If you haven’t celebrated it yet, you should. Marketers are delivering one-to-one personal experiences! It is true! Yet, a large percentage of companies are still driving to a “one-to-all” or “one-to-many” customer relationship.
In today’s society, this is not sustainable for any company fighting for its share of attention in a world of always-on customer engagement. Instead, companies must adapt and grow to be competitive. They must evaluate and update their programs so that they are delivering “one-to-few” or “one-to-one” experiences.
Companies need to evolve their marketing strategies, technology, collateral, and operational approach. They need to break down the channel silos and reevaluate business goals, key performance indicators, and marketing objectives. They must turn away from experiences dictated by line of business and align behind a unified branded customer journey.
Marketing should take a step back and rethink, well, everything. In doing so, there are three core competencies that should be reexamined.
From journey mapping to journey optimization
Quite a few industry experts are discussing journey analytics; however, one needs to look at the implications of both journey mapping and journey analytics to understand their customer experiences. Mapping provides us with the path. Analytics informs us about what is occurring throughout the path. Optimization leverages the knowledge to identify areas of development; isolate weak spots of concern; locate new areas of engagement; and so on.
Journey optimization changes any journey mapping exercise into a living document. This document evolves and changes as analytics provide the insight into what is occurring within the customer engagement. Testing and optimization need to become a standard practice for every stage and channel of the journey. Conversions then grow beyond simple acquisition or purchase. Smaller conversions need to be defined to designate movement of the customer through the journey. These conversions become part of the analytics that help optimize the entire experience.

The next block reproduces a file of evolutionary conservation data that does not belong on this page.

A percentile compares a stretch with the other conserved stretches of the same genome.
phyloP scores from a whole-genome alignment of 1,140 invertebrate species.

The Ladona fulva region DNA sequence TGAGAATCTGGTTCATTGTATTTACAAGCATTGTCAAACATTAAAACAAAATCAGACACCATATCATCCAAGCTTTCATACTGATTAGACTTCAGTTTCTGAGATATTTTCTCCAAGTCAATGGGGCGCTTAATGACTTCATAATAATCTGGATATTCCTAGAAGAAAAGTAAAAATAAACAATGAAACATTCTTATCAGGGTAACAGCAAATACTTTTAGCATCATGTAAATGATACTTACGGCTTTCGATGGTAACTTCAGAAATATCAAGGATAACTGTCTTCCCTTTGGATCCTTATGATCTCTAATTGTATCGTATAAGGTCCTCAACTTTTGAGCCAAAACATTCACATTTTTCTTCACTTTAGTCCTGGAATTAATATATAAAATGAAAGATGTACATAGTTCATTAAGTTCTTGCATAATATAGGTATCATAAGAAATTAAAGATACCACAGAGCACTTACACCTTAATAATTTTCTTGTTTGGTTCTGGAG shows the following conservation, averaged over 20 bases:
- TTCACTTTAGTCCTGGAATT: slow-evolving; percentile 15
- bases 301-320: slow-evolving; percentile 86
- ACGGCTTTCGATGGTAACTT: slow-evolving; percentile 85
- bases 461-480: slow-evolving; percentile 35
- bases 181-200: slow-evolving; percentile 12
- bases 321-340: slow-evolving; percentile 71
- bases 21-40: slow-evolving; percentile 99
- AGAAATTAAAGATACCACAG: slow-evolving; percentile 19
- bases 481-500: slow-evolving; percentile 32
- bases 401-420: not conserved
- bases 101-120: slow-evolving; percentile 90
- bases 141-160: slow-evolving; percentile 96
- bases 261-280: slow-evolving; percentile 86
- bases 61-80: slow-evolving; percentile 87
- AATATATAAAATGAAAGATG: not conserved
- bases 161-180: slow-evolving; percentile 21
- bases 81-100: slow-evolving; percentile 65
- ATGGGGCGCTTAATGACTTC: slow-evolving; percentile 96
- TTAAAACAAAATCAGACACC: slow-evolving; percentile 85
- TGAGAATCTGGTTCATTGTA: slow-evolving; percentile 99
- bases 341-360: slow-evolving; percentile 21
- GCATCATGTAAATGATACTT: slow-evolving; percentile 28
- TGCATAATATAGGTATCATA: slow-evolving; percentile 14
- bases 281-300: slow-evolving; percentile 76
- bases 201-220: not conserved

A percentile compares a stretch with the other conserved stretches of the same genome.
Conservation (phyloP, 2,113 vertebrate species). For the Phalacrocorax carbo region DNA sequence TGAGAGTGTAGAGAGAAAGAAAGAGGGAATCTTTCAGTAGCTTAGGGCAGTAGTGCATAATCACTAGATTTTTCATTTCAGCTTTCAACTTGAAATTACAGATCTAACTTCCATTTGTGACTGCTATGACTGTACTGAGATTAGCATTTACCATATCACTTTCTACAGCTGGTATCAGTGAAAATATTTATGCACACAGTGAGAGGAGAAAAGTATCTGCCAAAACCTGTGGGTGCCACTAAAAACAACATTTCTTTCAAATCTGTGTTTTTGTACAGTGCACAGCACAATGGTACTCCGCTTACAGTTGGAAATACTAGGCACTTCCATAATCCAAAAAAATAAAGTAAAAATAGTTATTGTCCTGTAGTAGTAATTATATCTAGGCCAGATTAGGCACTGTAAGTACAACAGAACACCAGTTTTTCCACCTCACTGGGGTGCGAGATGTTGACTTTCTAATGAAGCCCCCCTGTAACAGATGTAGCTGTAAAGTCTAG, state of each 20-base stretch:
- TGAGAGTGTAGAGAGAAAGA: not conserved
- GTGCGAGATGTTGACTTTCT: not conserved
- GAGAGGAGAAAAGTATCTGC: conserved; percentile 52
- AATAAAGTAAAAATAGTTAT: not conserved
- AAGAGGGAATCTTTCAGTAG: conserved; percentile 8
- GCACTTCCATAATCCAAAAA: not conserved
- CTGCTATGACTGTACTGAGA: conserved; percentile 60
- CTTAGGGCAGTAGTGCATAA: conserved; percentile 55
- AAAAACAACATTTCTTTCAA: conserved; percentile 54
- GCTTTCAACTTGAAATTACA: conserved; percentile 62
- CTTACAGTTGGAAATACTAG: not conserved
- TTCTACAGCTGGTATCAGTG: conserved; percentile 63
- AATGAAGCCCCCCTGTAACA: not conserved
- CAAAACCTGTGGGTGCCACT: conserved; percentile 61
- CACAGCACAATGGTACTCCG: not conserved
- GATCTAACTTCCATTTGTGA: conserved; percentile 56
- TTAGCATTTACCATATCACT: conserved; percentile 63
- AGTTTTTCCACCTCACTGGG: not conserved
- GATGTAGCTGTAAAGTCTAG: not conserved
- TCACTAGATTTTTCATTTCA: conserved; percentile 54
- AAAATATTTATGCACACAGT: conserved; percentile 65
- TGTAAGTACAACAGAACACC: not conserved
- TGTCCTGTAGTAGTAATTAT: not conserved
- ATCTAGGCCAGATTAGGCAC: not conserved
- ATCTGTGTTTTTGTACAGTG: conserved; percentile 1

With anomaly detection utilizing analytical insights
Anomaly analysis is not something new. In fact, anomaly detection is slowly becoming a standardized offering within marketing analytic platforms. It has become an automated analysis, easily accessible by any marketing team. However, the challenge is that marketing must evolve from simply monitoring anomalies to studying and responding to them in a timely manner. Detection is not enough, one must understand what happened. Why it happened. What potential changes may need to take place because it happened.
Recognizing something out of the norm will provide companies with the ability to foreshadow changes in the market. Anomaly insights gives marketing the opportunity to be proactive versus reactive. Anomalies can provide marketers with the ability to see potential trends. Trends that require attention, investigate – and potentially even prepare.
Customer experiences growing into personal experiences
Customer experience is not a new concept. With ever-growing online capabilities, the digital experience has become paramount in the success of any company – small or large. Customers expect responsive websites. They want you to remember what products they browsed or placed in their cart.
But I would challenge that digital experiences or customerexperiences are not enough. Personal experiences are more in line with customer expectations. Additionally, a personal experience reaches beyond digital and into all channels. If a customer researches something on your website and then calls your service center, the information should be shared – the experience should be continuous. Traditionally, customer experiences tend to focus on the positive impact between a company and the customer. Personal experiences imply focusing on a relevant positive experience.
It connotes that the entire experience should be personalized to meet the customer’s needs and expectations. It moves personalization into a broader context – adapting the experience to a more personal engagement at each point within the journey.
While some may argue that these are but nuances or semantics, underlying strategy and process changes are needed to support them. Thinking differently about something that has already been completed or is even engrained in your marketing program is the only way you are going to break down the “one-to-many” campaigns and move toward a “one-to-few” or “one-to-one” experience.